Blue Jay, written and directed by Bri Mansy, is an exploration of mental health, gender and loneliness. A multimedia show incorporating song and dance, this is a highly emotional look at where we all fit into a world where no one is free from pain.

The play opens on Liverpool’s waterfront. Love locks decorate the stage and the River Mersey along with further love locks are projected onto the back of the stage. The cry of seagulls brings a sense of realism to the scene where a busker (Daisy Gill) begins to play Eleanor Rigby, a classic song about loneliness.

She is soon joined by Sarah (Rebecca Bryan), a homeless heroin addict and Grace (Ceri Bellis), who gazes at the love locks while reflecting on memories of the waterfront with her husband and daughter.

Stevie (Connor Kelly), an angry and unhappy young person, walks onto the waterfront and attaches a lock while apologising to their mother. Throwing all of their money at Sarah who is asking for change, they storm off the stage.

We next see Stevie near the train tracks where Grace is remembering her daughter who has passed away. When Stevie attempts to jump in front of a train, Grace violently pulls them from the fence and tries to persuade them to talk about their issues. Stevie is initially furious with Grace for preventing them from killing themselves, but eventually agrees to talk. Stevie and Grace forge a friendship which explores the pain they are both keeping inside.

Grace is a remarkably empathetic character and Bellis’ portrayal is extremely stoic and virtuous. This core characterisation emphasises the flashes of strong emotion she eventually shows.

Stevie’s character contrasts with Grace as their emotions are on the surface and forceful in their expression. Kelly deserves praise for maintaining a constant level of bubbling emotional turmoil.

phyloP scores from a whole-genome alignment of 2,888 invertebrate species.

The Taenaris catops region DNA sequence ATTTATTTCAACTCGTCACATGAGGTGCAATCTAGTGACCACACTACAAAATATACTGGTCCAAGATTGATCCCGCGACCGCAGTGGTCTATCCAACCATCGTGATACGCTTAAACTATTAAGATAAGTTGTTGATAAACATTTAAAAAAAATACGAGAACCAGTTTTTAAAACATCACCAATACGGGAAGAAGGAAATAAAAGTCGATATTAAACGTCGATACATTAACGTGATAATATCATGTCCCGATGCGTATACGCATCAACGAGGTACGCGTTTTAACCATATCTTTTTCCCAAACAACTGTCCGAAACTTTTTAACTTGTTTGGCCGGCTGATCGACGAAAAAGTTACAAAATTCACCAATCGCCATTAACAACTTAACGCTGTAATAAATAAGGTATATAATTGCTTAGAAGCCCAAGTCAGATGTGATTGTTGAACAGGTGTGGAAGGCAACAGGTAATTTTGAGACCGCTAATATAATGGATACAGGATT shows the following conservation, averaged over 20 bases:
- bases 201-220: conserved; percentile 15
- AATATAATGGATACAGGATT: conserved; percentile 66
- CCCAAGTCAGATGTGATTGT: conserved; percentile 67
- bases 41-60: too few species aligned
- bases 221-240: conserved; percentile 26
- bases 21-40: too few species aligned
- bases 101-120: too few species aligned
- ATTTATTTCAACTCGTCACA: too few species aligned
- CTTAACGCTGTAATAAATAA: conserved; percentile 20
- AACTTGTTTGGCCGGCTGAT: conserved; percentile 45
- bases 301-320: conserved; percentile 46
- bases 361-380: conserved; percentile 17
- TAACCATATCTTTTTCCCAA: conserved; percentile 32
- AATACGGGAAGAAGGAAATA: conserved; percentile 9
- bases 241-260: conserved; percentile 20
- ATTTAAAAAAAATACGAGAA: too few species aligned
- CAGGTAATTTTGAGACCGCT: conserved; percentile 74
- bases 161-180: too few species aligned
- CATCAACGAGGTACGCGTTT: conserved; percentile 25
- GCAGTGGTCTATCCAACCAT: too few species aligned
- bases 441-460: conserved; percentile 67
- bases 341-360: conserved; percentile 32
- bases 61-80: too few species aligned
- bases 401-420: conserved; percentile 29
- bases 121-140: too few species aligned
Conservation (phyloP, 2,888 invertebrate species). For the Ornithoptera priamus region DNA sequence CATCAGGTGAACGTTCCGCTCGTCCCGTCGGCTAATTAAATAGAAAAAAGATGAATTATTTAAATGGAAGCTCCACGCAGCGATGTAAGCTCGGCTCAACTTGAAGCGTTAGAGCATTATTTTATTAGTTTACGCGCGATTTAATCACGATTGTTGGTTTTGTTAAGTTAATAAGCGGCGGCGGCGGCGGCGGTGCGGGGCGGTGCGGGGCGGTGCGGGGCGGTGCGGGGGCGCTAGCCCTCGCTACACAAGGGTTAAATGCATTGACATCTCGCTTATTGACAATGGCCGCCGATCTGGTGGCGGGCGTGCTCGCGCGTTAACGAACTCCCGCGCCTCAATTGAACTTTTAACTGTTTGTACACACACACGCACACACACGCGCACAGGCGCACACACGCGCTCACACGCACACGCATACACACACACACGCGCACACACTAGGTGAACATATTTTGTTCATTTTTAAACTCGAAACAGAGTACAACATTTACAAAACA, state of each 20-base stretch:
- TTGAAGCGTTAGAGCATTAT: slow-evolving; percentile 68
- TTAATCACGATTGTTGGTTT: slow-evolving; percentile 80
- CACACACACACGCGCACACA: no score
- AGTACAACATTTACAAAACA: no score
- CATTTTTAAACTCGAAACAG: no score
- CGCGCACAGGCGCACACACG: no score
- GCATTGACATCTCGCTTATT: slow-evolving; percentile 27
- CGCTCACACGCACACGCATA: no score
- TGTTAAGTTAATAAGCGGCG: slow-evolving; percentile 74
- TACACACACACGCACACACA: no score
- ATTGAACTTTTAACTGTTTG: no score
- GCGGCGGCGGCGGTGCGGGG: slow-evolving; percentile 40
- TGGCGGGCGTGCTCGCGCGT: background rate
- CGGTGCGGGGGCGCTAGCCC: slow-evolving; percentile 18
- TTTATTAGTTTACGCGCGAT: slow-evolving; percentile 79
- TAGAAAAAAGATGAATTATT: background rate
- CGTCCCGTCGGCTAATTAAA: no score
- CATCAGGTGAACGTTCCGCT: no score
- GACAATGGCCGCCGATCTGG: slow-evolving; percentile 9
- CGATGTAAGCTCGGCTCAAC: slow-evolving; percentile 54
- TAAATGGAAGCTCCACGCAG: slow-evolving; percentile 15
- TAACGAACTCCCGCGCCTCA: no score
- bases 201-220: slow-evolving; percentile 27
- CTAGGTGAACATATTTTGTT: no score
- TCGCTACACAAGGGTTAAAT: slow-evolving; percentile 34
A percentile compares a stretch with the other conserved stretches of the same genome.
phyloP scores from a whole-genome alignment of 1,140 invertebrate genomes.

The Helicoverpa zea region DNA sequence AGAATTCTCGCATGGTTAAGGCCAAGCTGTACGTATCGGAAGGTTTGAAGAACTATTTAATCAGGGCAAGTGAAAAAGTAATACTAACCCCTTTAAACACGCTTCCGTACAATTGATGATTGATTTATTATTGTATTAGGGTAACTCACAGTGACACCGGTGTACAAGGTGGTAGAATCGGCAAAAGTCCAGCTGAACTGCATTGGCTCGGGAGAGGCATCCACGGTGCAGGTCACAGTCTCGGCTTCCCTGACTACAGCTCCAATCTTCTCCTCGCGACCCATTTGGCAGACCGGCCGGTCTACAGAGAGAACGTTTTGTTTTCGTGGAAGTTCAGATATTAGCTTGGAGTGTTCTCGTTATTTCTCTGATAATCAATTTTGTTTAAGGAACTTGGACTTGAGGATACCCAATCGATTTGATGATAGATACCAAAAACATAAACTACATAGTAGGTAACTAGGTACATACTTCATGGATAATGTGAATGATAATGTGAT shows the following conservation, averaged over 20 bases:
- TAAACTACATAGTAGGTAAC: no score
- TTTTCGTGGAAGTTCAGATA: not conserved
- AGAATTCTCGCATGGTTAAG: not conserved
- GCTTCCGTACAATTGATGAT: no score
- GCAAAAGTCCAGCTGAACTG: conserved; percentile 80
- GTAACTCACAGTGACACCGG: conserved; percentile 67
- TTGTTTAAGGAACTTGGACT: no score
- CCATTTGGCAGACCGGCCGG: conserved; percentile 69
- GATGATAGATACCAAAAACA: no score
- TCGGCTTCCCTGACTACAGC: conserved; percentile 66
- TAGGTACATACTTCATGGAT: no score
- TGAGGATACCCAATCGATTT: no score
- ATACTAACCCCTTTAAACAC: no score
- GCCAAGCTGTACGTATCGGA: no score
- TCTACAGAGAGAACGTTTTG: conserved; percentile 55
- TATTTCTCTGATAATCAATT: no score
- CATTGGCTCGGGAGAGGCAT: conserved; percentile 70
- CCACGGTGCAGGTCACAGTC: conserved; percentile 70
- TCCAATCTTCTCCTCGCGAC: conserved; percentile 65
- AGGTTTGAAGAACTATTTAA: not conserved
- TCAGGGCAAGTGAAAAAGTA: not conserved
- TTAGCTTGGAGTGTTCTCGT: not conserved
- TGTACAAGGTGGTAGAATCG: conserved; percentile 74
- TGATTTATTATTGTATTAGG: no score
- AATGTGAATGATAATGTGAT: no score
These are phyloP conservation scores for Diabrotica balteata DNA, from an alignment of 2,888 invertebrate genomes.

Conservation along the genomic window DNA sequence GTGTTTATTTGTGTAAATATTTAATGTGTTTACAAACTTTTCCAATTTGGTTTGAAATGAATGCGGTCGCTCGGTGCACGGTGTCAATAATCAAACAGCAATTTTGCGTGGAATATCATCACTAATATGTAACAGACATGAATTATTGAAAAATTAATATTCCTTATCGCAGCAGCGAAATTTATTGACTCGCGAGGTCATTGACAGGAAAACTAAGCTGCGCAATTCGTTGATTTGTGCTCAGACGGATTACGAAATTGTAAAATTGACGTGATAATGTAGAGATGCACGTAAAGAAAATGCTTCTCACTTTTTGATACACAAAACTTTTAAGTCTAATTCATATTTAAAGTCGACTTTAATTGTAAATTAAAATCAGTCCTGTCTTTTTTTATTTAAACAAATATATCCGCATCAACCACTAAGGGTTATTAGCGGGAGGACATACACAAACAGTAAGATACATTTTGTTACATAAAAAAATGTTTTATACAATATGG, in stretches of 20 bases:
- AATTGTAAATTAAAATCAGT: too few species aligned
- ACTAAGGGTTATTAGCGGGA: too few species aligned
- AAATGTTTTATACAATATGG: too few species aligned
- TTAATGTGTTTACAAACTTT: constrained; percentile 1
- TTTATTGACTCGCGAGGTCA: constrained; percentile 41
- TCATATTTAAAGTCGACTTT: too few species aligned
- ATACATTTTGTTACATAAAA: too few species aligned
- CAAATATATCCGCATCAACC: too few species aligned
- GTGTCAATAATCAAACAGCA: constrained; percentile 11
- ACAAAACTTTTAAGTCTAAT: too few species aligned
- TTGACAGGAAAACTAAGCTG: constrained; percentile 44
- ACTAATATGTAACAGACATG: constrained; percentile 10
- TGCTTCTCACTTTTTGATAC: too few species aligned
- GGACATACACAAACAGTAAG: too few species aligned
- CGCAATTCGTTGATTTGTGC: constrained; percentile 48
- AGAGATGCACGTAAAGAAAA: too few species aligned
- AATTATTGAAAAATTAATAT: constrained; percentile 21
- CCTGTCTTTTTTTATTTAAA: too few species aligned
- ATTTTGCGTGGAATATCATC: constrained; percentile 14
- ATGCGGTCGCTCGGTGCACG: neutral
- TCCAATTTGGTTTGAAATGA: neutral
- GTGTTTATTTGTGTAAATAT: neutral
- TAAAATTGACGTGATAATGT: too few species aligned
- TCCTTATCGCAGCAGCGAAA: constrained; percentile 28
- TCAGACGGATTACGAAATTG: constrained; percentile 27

The pace of the play is a little slow at times and the drama could be better maintained by seeing what the characters have been through being performed, rather than them telling each other stories. While this is reflective of real life, and the bond between the two lead actors was strong, the audience would be able to connect better with the characters and their issues by seeing what they had been through.

The sound effects and projections are used to create a sense of realism. The love locks and train barriers cleverly hint at the emotional barriers Stevie and Grace have created in their lives. Birdsong is nicely used to illustrate life and vitality in the world and the music, which includes some original songs, adds depth to the themes of the play.

Blue Jay is an effective and enjoyable look at mental health issues in the 21st century and a good reminder that everyone you meet in life may have some pain which they are hiding and if you talk to them about it you might just get to meet their true self.

Blue Jay is being performed again at the Hope Street Theatre on 31st May 2019. Tickets are available here

Reviewer: Donna M Day

Reviewed: 30th May 2019

North West End Rating: ★★★